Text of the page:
A rabble-rousing folk singer isn't the first person who comes to mind when drafting new lyrics for one of the most recognized pieces of classical music in the world. But British singer Billy Bragg, known for his politically charged pop songs, penned new lyrics for "Ode to Joy," the chorale finale of Beethoven's Ninth Symphony.
Instantly recognizable, the triumphant refrains of "Ode to Joy" are traditionally set to "An die Freude," a German poem written in 1786 by Friedrich Schiller. The poem celebrates universal brotherhood and a common yearning for peace. In that sense, Beethoven and Bragg were a perfect match.
But it wasn't until Bragg was watching a soccer game between Germany and England at the 1996 European Soccer Championships that the theme really hit home. "The teams marched onto the pitch to 'Ode to Joy' and I thought, 'That's not fair! Beethoven's a blooming German.' But in that context, Beethoven wasn't being a German, he was being a European. And so was I," Bragg said.
"That's what I was thinking of when I wrote the lyrics: people brought together by culture, by reconciliation."
Using what he considers to be the key line in Schiller's poem, "Alle Menschen werden Bruder" ("all men become brothers"), Bragg wrote a new ode to unity and peace. It was given its debut in 2007 at the reopening of London's Royal Festival Hall, the site of 1951's Festival of Britain, the celebration of a bomb-ravaged nation staggering to its feet after World War II. "It was a manifestation that we had survived the war, that the values we stood for were intact and that we were going to put them on display," Bragg said.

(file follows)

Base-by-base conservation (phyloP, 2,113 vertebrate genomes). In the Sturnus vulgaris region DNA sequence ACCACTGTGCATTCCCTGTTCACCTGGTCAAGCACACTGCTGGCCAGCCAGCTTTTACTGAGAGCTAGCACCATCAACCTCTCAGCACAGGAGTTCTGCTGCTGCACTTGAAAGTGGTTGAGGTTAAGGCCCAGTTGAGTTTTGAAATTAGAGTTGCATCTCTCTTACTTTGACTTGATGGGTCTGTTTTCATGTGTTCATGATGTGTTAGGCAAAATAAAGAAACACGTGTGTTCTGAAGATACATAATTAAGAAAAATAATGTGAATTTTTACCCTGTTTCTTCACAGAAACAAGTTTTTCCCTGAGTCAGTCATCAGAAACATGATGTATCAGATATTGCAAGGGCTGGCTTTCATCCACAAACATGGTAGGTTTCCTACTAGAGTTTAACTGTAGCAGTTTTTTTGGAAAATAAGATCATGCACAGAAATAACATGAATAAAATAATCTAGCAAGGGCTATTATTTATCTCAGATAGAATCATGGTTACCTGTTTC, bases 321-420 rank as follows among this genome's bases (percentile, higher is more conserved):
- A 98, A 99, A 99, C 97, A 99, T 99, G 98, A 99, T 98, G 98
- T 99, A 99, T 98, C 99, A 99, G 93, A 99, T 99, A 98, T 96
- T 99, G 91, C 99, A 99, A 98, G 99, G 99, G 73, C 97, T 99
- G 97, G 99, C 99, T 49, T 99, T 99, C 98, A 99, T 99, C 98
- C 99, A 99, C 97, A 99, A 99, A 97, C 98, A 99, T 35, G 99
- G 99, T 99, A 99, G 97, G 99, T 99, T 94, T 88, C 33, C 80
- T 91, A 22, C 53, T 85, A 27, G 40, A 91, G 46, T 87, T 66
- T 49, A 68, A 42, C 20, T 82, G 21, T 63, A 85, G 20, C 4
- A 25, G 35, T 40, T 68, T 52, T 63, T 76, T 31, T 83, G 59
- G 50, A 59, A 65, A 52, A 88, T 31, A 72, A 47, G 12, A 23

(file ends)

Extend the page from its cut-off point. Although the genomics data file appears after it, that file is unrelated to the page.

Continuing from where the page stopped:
For the North American premiere (and only the third performance) of Bragg's "Ode to Joy" Saturday at the Broad Stage in Santa Monica, the Asia America Youth Orchestra will perform the piece with a diverse array of cultural groups -- including jazz singer Dwight Trible of the Pharoah Sanders Quartet, the Dafra Drum Ensemble and bluegrass singer Susie Glaze -- performing their interpretations of various parts of the symphony. Bragg will lead the audience in a singalong of the chorale.
Though pleased with the results of his first foray into classical music, Bragg is uncertain if Beethoven's Ninth will become part of his regular set lists. "I wouldn't just throw it in between 'New England' and 'Milkman of Human Kindness,' " he said. "But if it becomes widely known and popular, I'm sure I'll be able to fit it in in some context.
"Maybe I should make a choral album: 'Songs for Singing Choirs With Billy Bragg.' "
Where: Eli & Edythe Broad Stage, 1310 11th St., Santa Monica
When: 7 p.m.
Price: $55 to $100
Contact: (310) 430-1954, www.beethovenbragg.com